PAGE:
Recently, I was looking for inspiration to squeeze one more Black Friday post out of me. On my scroll through Google avenue, I stumbled upon a concept that was new to me and to everyone I mentioned it to. It’s called Grey November.
And what is that?
You ask. Well, I wish I had something better to tell you but it’s simply an extension of Black Friday. An entire month of promotions! To understand where the name originates, let’s take it back to Black Friday.
As my Minnesotan colleague reminded me, the black in Black Friday came about when the holiday shopping season kicked off in the US and stores began to turn a profit. They went from being “in the red” to being “in the black”.
Black Friday sales stretched out over an entire month make Grey November. The name doesn’t strike me as particularly exciting or catchy but the brains behind the movement love the color theme—I see you, Green Monday! But here we are and it seems to be taking off.
Why does it matter?
I’ve mentioned how Black Friday sales begin way before the Friday, and, now, with Grey November floating in the atmosphere, we shouldn’t be surprised if customers expect retailers to run promotions during the entire month.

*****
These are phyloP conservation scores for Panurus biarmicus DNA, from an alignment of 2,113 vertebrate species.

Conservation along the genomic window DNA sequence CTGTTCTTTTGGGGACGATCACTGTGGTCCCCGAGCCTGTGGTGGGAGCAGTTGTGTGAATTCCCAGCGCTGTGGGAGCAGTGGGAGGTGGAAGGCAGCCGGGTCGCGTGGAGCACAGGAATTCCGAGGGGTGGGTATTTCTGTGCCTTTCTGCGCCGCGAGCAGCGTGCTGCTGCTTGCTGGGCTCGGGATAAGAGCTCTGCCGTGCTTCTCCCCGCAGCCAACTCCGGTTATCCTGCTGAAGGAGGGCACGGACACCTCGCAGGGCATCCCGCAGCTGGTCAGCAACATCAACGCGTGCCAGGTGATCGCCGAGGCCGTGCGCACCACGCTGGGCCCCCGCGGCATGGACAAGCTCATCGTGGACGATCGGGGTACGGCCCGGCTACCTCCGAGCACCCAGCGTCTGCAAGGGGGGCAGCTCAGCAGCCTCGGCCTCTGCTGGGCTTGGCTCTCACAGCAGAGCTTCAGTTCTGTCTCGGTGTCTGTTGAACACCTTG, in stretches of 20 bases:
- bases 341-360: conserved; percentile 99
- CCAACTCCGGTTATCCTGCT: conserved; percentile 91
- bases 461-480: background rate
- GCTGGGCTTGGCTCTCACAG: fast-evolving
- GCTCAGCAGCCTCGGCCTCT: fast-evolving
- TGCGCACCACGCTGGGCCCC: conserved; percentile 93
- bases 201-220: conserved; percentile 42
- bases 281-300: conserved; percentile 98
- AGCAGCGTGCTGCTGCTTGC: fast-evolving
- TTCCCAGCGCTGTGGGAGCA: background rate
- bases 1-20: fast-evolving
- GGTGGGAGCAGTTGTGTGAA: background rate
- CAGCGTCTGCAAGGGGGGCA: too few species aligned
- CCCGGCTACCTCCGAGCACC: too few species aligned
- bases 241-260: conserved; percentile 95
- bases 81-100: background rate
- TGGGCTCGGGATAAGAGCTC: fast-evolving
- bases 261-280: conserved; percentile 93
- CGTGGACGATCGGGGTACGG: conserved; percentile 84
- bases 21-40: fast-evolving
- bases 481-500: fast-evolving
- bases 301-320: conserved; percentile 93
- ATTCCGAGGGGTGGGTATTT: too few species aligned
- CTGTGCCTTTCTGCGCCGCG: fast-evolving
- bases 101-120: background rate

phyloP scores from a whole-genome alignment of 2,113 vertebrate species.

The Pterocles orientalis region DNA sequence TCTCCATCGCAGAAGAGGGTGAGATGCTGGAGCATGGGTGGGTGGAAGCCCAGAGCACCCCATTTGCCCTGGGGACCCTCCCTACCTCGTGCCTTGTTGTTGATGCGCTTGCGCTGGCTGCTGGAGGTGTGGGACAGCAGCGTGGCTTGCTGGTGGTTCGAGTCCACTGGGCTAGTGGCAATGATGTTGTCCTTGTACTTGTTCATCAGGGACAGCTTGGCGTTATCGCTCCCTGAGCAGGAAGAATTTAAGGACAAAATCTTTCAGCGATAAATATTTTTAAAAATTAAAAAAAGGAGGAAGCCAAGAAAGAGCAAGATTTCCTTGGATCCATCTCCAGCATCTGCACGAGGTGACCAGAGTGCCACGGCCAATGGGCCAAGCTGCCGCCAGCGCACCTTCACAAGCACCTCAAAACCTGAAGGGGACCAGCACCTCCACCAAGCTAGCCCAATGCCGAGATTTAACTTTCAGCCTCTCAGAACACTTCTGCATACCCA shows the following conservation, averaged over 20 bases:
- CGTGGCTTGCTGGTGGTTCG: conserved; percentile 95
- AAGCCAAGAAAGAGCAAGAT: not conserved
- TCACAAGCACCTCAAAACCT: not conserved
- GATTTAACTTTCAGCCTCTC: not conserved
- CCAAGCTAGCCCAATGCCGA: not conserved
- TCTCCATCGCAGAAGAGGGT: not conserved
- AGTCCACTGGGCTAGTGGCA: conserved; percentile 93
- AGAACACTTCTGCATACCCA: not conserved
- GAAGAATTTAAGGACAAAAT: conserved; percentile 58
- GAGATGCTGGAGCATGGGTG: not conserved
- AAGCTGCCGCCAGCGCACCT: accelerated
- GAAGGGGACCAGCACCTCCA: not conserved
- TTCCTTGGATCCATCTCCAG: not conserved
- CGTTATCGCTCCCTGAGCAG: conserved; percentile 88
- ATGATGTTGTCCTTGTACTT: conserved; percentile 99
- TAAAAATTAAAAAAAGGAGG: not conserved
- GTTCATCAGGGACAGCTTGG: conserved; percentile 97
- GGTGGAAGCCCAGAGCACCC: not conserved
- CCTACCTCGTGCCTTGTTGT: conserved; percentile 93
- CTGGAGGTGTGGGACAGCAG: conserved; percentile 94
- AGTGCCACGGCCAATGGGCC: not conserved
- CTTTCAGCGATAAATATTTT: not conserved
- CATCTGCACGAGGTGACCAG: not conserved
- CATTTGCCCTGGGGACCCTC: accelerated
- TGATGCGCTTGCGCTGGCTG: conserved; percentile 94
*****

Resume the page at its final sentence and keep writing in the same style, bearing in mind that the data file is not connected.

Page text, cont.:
Shopping trends and habits are always changing and retailers are forced to adapt or lose customers and profit. Shoppers wanting to avoid the madness of Black Friday, do their holiday shopping as early as October. So Grey November has the potential to be a winner with shoppers.
Some businesses, even if not pushing obvious discount deals, are still encouraging customers to shop early. As is the case with Andertons Music Co., promising to refund the difference on any new products bought from them between November 1st-23rd, if the products are sold cheaper on Black Friday. The catch is: they will make the refund in loyalty points.
This is brilliant because it gets customers to buy more, and buy early but also because it’s such an easy way to grow their loyalty program, which then generates leads in the future.
Black Friday and Cyber Monday are no longer the ultimate, now or never days to buy, they’re now part of a larger season that keeps turning and growing. The rise of Grey November is emblematic of a massive shift in priorities and the behavior of shoppers today.
That, perhaps, reveals something about the trend of self-gifting during the holiday season, which has seen a bump in popularity in recent years. Nearly 20% of shoppers say they spend more on themselves and 40% say they consider it. With less stress finding good deals, shoppers are more willing to spend money on the things they want.
That is not to say that the strength of Black Friday and Cyber Monday has lessened. Most still enjoy the thrill of it all. But for the rest, Grey November is an escape from a crazy Black Friday weekend.
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